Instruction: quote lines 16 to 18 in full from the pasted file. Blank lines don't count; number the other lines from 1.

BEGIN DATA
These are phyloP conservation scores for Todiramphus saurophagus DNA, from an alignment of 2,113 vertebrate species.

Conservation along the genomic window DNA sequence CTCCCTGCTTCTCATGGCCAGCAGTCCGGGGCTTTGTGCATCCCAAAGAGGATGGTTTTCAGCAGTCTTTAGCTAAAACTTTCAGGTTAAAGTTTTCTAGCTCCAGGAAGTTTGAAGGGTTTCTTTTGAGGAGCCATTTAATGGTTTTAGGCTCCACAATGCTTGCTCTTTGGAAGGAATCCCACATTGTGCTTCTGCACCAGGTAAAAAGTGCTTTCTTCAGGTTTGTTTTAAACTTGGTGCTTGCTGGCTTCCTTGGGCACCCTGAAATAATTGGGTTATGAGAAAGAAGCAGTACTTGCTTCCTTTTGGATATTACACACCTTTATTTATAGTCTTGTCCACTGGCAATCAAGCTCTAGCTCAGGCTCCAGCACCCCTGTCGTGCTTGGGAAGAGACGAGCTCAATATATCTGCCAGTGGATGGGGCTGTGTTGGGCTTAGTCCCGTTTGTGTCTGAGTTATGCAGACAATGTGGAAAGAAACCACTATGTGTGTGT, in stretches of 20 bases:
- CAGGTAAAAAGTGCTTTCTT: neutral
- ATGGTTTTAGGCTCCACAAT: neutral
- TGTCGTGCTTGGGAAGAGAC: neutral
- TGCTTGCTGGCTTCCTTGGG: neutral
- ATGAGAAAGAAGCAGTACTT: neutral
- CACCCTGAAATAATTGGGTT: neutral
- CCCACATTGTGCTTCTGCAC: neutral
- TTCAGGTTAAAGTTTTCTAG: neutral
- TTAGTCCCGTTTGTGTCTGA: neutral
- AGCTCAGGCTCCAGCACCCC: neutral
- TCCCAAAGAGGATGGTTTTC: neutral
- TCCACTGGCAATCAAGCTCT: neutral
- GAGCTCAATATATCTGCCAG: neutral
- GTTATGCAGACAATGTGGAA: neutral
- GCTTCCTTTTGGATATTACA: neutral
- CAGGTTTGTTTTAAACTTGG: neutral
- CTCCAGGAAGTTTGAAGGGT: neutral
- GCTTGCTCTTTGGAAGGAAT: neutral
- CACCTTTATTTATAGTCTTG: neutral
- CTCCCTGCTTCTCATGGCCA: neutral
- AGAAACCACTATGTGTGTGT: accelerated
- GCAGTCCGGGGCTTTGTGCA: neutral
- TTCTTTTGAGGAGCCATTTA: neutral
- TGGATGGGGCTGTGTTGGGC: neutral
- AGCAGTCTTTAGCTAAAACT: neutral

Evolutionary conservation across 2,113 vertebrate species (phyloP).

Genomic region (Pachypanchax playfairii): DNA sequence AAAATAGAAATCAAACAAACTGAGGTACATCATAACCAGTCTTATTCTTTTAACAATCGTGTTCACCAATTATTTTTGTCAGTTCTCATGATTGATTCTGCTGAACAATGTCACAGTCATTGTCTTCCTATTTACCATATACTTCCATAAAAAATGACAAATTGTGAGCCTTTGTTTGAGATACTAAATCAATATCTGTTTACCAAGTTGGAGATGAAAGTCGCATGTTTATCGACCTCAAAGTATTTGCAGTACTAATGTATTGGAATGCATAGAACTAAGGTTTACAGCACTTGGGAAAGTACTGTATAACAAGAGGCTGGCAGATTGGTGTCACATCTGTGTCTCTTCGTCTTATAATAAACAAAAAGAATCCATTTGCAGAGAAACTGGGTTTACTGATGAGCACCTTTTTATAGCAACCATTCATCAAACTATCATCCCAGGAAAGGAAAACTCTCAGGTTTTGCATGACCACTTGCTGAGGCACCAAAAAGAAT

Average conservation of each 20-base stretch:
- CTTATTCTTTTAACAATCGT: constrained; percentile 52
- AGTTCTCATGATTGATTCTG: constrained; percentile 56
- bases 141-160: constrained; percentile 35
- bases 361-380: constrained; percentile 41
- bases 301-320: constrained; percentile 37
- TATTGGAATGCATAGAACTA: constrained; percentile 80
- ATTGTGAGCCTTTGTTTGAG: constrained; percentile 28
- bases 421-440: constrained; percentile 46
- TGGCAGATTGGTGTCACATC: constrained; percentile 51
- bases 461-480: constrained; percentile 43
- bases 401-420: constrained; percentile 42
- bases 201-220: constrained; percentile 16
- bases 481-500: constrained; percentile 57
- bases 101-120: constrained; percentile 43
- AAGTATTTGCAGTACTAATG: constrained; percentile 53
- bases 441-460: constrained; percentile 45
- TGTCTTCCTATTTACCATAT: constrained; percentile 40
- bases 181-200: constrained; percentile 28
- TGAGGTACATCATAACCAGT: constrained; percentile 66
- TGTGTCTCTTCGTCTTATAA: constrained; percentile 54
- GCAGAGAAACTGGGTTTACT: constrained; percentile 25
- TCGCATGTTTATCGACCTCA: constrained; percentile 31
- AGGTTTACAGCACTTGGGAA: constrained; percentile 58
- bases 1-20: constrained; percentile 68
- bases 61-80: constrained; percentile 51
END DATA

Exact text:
- GTTATGCAGACAATGTGGAA: neutral
- GCTTCCTTTTGGATATTACA: neutral
- CAGGTTTGTTTTAAACTTGG: neutral